Between a Saint and a Phenomenologist: Hart’s Theological Criticism of Marion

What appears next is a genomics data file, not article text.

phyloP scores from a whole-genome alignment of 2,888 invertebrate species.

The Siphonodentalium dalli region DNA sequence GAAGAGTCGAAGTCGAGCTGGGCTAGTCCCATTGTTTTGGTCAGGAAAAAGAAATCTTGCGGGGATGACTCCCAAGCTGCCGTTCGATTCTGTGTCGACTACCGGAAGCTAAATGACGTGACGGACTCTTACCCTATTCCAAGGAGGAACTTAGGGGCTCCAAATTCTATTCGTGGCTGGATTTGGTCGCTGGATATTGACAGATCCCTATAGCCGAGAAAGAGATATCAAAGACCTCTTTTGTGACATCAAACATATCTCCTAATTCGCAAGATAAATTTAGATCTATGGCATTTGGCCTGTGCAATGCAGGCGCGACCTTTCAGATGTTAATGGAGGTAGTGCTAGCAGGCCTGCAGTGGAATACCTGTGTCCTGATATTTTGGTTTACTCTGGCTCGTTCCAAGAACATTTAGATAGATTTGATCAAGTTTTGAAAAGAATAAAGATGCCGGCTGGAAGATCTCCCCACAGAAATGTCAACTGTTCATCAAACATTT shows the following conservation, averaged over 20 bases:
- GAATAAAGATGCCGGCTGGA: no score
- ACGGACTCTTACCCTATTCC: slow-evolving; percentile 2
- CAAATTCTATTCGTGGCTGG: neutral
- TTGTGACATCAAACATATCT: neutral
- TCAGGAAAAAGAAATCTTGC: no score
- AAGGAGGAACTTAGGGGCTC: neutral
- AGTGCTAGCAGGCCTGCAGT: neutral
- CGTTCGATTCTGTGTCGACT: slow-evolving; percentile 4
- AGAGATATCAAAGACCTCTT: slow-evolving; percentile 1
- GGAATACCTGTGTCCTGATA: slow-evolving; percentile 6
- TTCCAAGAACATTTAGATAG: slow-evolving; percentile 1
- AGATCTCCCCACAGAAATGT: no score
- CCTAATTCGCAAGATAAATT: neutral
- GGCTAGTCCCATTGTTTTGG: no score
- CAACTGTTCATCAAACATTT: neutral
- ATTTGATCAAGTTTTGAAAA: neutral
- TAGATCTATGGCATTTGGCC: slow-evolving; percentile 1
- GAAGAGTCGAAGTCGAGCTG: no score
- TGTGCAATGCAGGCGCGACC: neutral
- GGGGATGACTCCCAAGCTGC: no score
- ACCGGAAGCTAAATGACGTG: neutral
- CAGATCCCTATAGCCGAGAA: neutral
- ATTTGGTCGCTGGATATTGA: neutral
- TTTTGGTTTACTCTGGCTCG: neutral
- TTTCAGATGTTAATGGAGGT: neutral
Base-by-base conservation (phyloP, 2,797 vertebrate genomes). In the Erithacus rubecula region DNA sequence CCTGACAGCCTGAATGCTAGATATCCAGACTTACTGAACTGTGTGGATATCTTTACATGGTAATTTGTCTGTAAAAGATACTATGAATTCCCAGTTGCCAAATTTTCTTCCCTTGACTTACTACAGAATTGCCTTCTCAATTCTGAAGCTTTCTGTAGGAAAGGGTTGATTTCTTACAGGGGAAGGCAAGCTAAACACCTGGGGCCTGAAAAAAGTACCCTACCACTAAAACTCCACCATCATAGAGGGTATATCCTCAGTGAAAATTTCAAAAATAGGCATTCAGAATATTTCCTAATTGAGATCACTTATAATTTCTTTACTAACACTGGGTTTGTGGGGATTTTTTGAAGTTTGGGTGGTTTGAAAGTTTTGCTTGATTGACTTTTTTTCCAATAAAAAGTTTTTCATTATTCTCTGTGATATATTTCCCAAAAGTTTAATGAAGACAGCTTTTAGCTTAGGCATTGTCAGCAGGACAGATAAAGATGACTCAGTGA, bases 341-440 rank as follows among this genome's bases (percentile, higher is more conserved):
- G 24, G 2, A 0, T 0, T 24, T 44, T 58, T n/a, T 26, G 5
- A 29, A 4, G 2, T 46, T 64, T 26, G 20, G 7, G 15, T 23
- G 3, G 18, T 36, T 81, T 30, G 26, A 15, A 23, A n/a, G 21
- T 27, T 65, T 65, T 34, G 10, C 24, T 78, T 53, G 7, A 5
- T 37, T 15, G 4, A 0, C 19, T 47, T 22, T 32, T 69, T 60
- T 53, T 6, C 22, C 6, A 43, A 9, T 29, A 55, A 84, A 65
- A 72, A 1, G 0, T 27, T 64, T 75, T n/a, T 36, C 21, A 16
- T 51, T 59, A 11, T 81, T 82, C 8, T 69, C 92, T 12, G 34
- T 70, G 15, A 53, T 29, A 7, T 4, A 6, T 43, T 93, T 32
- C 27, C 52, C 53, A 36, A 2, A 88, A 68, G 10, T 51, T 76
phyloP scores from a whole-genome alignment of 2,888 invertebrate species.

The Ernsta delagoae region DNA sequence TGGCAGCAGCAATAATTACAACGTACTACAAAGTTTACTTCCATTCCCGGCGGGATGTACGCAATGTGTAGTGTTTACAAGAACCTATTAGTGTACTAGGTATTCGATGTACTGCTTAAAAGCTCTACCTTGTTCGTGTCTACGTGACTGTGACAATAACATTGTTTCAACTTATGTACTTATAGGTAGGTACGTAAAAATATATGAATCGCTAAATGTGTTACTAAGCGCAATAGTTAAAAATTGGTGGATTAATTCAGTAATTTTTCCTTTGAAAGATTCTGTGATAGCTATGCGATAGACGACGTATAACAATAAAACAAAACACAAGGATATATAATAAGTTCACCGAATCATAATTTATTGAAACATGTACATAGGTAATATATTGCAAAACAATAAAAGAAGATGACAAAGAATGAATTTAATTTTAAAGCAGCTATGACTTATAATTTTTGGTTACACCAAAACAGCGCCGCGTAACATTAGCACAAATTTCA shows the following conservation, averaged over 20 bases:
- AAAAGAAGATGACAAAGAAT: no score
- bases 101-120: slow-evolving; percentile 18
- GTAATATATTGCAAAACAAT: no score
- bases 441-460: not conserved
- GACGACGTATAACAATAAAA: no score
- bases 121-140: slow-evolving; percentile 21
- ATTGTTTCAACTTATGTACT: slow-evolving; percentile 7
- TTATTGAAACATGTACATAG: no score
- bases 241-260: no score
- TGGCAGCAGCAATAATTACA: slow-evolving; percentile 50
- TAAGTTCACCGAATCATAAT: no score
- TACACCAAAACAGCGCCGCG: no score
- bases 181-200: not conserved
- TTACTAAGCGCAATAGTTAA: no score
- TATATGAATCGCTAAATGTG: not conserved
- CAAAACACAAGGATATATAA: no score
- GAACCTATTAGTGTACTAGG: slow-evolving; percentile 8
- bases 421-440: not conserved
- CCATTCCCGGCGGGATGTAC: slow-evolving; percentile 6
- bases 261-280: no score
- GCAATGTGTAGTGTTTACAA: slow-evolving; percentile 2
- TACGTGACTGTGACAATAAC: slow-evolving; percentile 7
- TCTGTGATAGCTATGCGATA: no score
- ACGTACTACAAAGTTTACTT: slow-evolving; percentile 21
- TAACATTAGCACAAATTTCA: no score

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In 2013, the first reader of Jean-Luc Marion’s works appeared, Jean-Luc Marion: The Essential Writings, meticulously edited by his friend and colleague Kevin Hart. Yet, if the appearance of volume marked Marion’s status as France’s most influential living philosopher, Hart’s Kingdoms of God marks the beginning of a systematic theology long in the making. In addition to serving as the prologemenon to his planned systematics, the work also serves to differentiate Hart’s phenomenological theology from Marion’s phenomenology of revelation and doctrine of revelation through the rendering of what Hart calls the basilaic reduction, on the basis of which Hart builds a twofold theological criticism of Marion. He first criticizes Marion’s claim that revelation can gain phenomenological status like ordinary phenomena, and second contests the notion that revelation is always characterized by a saturation that bedazzles its receiver. I explore each thinker’s approach to the relationship between philosophy and theology, using their engagements with the works of Jacques Derrida and Karl Barth as points of comparison in order to contextualize Hart’s theological criticisms of Marion. I conclude by arguing that Hart’s, rather than Marion’s, approach to the relationship between philosophy and theology corresponds to the core concerns of the second generation of the “theological turn” of French phenomenology.